failures. By reducing the time to detect failures and reestablish
network routing, an intraplatform network can be tailored to suit the criticality
requirements of a specific platform yet still retain the economy and ease of
use that Ethernet offers.
Access to switch source code and the ability to make rapid
changes to suit particular customer requirements are both essential ingredients
of success in tailoring commercial technologies to suit the sometimes unique
requirements of military programs. Recognizing this, GE Fanuc has introduced
OpenWare, a switch management package configured from a mix of modules written
in-house and from open source to provide the complete protocol, management,
and operating system suite for their new range of NETernity Ethernet switches
supporting both IPv4 and IPv6. The RM922C, a 24-port switch
in 6U VME format, is shown in Figure 1.
Figure 1: The RM922C, a 24-port switch in 6U VME format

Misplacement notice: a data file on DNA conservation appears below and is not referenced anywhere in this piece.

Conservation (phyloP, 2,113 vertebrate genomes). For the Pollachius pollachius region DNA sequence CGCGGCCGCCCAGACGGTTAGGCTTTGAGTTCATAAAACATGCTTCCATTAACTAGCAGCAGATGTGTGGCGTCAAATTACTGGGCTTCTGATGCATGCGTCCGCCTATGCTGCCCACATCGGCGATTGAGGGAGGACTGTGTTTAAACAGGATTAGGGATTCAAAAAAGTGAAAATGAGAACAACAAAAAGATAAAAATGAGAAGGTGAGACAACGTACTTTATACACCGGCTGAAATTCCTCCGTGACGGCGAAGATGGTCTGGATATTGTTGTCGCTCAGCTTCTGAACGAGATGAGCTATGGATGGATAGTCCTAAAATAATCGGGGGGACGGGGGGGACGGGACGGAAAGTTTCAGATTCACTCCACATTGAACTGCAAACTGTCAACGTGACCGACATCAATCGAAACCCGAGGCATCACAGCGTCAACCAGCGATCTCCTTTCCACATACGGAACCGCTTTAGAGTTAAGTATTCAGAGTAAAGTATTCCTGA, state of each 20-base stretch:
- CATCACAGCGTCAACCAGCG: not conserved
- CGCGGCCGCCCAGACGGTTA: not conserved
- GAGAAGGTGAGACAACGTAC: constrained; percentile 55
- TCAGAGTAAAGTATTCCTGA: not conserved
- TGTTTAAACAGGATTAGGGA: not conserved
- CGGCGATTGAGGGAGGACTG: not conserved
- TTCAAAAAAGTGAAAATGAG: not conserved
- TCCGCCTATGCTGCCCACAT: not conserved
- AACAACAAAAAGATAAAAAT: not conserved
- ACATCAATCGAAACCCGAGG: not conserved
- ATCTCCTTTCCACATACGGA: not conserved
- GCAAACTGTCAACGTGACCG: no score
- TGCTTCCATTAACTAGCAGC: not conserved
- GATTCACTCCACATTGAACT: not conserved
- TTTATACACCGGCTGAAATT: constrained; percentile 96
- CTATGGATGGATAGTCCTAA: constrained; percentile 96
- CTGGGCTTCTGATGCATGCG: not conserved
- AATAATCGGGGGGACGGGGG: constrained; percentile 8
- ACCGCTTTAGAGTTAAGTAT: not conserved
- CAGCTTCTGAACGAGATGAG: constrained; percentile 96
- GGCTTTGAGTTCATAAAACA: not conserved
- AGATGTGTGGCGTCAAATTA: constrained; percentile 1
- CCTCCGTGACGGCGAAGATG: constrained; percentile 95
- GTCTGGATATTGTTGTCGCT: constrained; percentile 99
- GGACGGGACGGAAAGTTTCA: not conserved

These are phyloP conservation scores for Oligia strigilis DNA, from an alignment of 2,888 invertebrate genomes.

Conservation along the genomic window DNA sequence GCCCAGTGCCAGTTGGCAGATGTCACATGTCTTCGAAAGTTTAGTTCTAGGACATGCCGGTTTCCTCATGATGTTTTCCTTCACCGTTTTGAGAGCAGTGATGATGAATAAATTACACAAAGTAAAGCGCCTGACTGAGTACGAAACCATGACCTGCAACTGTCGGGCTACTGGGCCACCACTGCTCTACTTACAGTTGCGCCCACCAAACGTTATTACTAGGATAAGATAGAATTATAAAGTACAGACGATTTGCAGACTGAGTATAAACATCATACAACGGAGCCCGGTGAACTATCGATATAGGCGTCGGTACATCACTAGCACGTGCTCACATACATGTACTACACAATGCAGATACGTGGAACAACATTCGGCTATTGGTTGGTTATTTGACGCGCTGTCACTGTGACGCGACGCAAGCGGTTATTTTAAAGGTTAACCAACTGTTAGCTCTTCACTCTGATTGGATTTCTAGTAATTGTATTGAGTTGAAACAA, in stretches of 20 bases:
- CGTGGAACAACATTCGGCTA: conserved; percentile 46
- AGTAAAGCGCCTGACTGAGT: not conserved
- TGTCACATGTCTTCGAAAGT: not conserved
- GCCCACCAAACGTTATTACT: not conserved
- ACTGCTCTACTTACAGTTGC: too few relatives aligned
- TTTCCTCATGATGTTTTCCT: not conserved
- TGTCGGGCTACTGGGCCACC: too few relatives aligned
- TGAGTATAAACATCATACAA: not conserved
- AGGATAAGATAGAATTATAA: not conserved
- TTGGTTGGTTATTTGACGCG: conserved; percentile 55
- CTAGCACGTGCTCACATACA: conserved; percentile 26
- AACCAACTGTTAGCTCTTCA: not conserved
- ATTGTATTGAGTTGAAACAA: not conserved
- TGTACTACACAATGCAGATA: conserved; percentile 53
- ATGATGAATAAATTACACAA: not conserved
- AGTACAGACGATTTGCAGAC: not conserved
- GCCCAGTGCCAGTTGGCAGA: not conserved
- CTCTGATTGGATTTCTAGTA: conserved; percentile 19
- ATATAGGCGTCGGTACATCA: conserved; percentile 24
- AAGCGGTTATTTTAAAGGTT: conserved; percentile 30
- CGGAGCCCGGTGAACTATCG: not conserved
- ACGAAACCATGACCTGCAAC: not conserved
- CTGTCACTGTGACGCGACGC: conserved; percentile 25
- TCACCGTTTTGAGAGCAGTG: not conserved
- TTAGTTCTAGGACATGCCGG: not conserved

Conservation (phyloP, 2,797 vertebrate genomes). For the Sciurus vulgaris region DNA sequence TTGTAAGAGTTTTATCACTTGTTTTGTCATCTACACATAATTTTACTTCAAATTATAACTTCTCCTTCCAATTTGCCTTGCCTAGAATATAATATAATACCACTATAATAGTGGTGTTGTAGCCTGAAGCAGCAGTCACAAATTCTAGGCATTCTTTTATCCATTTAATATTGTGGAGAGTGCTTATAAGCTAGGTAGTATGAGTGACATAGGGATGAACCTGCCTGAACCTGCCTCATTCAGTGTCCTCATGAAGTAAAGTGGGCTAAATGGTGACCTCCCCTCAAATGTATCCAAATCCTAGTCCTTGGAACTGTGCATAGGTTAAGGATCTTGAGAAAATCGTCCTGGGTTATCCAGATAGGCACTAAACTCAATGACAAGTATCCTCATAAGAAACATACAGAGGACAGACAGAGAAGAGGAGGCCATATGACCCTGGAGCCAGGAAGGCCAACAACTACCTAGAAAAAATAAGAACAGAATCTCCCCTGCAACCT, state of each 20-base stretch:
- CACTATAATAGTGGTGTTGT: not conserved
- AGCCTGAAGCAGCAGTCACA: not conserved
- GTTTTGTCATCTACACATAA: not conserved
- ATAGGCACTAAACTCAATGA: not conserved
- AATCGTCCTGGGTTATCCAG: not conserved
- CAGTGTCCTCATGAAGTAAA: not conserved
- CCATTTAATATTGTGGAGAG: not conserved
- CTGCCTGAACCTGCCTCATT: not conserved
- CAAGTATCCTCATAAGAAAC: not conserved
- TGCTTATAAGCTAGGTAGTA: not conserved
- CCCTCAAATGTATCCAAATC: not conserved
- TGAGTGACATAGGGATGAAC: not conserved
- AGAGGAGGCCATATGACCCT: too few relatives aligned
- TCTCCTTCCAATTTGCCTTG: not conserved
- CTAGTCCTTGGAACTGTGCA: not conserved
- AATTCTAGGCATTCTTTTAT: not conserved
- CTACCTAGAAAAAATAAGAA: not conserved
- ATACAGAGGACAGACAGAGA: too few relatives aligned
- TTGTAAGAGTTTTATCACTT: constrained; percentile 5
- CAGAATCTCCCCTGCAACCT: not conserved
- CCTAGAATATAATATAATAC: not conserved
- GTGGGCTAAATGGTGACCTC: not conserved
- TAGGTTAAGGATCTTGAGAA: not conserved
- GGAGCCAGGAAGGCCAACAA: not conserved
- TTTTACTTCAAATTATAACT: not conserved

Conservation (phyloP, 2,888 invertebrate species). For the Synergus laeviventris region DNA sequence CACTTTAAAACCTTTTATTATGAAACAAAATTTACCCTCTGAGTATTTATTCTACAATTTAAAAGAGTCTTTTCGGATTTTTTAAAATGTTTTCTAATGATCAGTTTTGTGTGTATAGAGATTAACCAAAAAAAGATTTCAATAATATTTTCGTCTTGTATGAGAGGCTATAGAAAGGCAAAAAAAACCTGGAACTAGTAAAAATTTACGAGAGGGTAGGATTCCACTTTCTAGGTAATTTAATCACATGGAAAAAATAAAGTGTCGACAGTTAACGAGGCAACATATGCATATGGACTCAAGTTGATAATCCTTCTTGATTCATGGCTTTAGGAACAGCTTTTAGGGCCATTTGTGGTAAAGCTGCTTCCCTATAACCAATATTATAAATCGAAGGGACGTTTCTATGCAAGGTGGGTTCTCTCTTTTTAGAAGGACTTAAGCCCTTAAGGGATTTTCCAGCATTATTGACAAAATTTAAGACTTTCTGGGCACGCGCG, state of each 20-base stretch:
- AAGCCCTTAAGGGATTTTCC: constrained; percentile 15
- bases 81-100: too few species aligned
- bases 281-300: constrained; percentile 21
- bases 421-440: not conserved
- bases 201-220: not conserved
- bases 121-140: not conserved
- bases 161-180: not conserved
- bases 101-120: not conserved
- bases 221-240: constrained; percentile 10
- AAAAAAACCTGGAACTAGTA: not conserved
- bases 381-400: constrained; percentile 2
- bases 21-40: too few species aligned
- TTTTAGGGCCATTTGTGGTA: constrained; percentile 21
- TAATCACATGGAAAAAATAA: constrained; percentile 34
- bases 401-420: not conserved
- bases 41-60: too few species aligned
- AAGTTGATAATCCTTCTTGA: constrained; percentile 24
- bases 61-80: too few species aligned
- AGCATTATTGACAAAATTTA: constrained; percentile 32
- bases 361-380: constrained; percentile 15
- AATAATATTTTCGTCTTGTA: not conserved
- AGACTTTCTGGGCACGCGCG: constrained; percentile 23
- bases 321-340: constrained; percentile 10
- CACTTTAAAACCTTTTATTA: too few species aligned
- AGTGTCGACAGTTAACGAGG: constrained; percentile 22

Leveraging the best that the commercial technology base
has to offer has many advantages for military programs. It translates into
lower development costs, faster time-to-deployment, and less risk. However,
there are times when the best needs to be better in order to meet the most
stringent military requirements. Ethernet switches use tried
and tested technology that can be improved on where safety, time-sensitivity,
and fail-safe operation are more critical than their commercial counterparts.
But this requires the access and capability to modify a switch’s source
code. Providing this will only serve to enhance Ethernet’s adoption
into a broader range of critical and strategic military platforms, many of
which continue to use proprietary solutions today.
To learn more, e-mail Duncan at